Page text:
The final question is one that a lot of people seem to miss. When you use EF, you have to grant the EF credentials full access to your database. EF needs to read, insert, update, and delete data as needed from every table in the database. Do you want to give those same permissions to your end user? Probably not. So how do you protect yourself? App.config encryption isn’t the answer. The user controls one end of the encryption, therefore they have access to the unencrypted password. Getting EF password security right on a desktop application is quite difficult. Web applications are easier, since you control the web server and you assume no one has access to the hard drive. However, EF is used in more than just web applications.
Note that I did not once say “Don’t Use EF”. I just said that there are a whole lot of questions that need to be answered first, and typically people cannot answer them satisfactorily. That is why my recommendation is typically not to use EF. If you can’t support the code you write, you are in for a disaster at some point. You can’t just stick your head in the sand and say “it won’t happen to me”.
So what is the alternative that I suggest if EF is not the right choice for you? Well, I recommend Dapper. It is beginner-friendly, super-fast, and there is no hidden layer to understand. Let’s look at those same questions but with Dapper as the ORM:
- Does your team understand how to use Dapper well? It is about 4 lines of code, so yeah, typically.
- Does your team know how to diagnose issues with Dapper code? There is no Dapper-generated code. It is all code you wrote.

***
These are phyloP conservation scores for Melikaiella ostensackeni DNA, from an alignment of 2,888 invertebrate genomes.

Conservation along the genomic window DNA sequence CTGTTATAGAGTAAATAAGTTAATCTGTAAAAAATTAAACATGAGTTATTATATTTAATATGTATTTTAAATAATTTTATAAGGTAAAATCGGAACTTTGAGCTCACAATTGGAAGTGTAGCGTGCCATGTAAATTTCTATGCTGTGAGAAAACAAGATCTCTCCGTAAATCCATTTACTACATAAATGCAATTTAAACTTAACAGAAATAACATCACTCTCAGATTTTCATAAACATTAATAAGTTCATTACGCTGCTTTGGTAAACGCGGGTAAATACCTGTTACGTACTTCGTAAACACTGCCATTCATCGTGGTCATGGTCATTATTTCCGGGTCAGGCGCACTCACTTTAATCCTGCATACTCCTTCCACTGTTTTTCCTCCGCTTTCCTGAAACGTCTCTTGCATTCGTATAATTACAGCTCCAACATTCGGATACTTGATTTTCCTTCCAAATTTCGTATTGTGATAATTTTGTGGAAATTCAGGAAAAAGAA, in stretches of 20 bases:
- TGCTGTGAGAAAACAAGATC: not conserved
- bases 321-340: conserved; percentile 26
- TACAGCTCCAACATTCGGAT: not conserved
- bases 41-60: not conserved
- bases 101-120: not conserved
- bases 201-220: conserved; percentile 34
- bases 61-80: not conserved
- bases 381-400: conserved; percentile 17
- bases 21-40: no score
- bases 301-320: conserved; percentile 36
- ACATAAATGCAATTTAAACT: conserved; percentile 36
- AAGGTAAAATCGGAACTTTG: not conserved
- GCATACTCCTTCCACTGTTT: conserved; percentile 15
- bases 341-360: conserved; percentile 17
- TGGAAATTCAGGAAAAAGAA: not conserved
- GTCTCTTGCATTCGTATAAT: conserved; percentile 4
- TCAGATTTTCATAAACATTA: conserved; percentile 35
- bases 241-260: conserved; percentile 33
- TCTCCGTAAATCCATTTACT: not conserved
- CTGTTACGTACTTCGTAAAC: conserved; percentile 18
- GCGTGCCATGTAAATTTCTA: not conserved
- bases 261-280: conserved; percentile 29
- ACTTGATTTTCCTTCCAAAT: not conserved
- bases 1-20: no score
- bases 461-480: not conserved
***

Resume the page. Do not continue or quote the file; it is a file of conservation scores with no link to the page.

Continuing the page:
- Does your team know how to diagnose under-performing Dapper queries and fix them? Dapper uses SQL queries you wrote so you should. If not, maybe you shouldn’t be using SQL (using EF isn’t a way to not understand SQL).
- Does your team understand the code that Dapper wrote for you well enough to know what it is doing? Again, no generated code.
- Does your team know how to protect the Dapper credentials on client machines? At worst, this is no different than EF. At best, this is a non-issue.
Let’s address the security issue right away, because that is a huge win. If you use Dapper, you can choose which database objects your application has access to. If, for instance, you only use stored procedures for data access, you can limit your Dapper credentials to only being able to execute certain stored procedures. Then, even if the user had direct access to the credentials, they couldn’t do anything beyond what they could do in the application.
As for how to use Dapper, there isn’t much to it. You establish a connection, call your query (ad-hoc or stored procedure), and get the results back in a strongly typed IEnumerable<T>.
At the end of the day, I have found that Dapper is quick to set up and use and while I do end up doing more manual work up front to create my data access layer, I also understand it better and have better control over how it operates. Over the long-term, I am less concerned about bugs and issues in my data access layer. There isn’t any “magic” code that I don’t understand or that I’m afraid to touch.
What you choose for your data access in C# is entirely up to you. Just make sure that whatever you choose, you can support it long-term.